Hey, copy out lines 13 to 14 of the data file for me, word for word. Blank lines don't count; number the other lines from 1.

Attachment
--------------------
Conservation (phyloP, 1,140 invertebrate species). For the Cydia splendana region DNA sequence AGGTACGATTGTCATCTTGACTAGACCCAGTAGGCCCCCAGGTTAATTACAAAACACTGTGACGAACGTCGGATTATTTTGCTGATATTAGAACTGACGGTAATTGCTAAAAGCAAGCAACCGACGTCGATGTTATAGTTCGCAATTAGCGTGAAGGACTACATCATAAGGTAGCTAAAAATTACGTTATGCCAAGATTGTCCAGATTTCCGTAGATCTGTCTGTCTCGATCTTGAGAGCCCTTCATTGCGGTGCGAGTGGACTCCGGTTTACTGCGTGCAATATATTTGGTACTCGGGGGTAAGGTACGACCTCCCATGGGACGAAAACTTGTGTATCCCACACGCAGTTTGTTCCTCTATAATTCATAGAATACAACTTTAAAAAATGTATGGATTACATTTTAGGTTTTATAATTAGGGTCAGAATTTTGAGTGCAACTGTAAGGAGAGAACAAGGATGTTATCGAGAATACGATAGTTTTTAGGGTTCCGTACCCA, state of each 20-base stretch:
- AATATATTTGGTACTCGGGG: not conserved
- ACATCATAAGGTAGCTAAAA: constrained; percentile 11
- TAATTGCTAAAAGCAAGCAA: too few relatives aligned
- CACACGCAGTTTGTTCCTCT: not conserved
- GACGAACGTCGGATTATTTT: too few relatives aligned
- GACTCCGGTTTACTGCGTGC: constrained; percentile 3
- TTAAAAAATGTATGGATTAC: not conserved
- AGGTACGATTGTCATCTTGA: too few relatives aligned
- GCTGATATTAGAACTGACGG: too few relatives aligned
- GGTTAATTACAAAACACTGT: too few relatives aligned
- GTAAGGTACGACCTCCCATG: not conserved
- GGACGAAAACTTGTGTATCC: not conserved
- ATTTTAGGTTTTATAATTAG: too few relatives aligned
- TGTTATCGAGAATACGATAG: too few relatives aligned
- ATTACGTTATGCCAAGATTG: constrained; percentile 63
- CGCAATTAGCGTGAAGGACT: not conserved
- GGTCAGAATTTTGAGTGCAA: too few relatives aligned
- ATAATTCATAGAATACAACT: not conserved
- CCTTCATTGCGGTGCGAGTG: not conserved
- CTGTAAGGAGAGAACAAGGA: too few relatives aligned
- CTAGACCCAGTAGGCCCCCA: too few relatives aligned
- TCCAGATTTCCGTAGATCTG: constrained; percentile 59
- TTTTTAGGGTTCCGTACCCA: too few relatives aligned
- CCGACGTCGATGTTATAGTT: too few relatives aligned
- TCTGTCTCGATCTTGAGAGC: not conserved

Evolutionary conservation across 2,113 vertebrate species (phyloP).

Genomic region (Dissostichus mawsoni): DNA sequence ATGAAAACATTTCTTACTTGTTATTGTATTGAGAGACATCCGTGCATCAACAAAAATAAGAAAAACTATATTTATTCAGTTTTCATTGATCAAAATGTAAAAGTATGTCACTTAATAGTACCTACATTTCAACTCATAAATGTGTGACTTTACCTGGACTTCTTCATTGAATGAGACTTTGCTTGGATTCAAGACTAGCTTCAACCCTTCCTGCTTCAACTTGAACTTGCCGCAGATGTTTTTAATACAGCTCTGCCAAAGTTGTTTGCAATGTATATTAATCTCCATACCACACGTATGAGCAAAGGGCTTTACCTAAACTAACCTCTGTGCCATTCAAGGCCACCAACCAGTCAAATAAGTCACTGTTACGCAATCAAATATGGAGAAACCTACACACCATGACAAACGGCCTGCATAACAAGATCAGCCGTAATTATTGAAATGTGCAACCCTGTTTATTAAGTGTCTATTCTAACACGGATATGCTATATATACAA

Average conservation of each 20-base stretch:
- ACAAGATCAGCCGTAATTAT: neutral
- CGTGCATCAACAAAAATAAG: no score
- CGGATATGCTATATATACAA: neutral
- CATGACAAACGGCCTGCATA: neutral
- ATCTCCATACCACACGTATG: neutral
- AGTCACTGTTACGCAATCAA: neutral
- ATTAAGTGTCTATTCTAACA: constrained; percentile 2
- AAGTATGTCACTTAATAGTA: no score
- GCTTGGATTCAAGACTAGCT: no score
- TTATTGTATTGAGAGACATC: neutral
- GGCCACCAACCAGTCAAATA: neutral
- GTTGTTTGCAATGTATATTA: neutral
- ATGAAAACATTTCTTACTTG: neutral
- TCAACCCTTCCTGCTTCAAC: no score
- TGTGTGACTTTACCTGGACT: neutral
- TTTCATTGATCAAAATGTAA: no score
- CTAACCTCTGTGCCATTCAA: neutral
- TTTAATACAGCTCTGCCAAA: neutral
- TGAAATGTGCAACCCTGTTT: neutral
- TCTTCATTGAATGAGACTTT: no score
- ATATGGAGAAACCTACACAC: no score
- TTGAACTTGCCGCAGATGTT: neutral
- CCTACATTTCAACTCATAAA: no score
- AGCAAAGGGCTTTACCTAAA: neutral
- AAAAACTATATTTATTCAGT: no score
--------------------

- GGACGAAAACTTGTGTATCC: not conserved
- ATTTTAGGTTTTATAATTAG: too few relatives aligned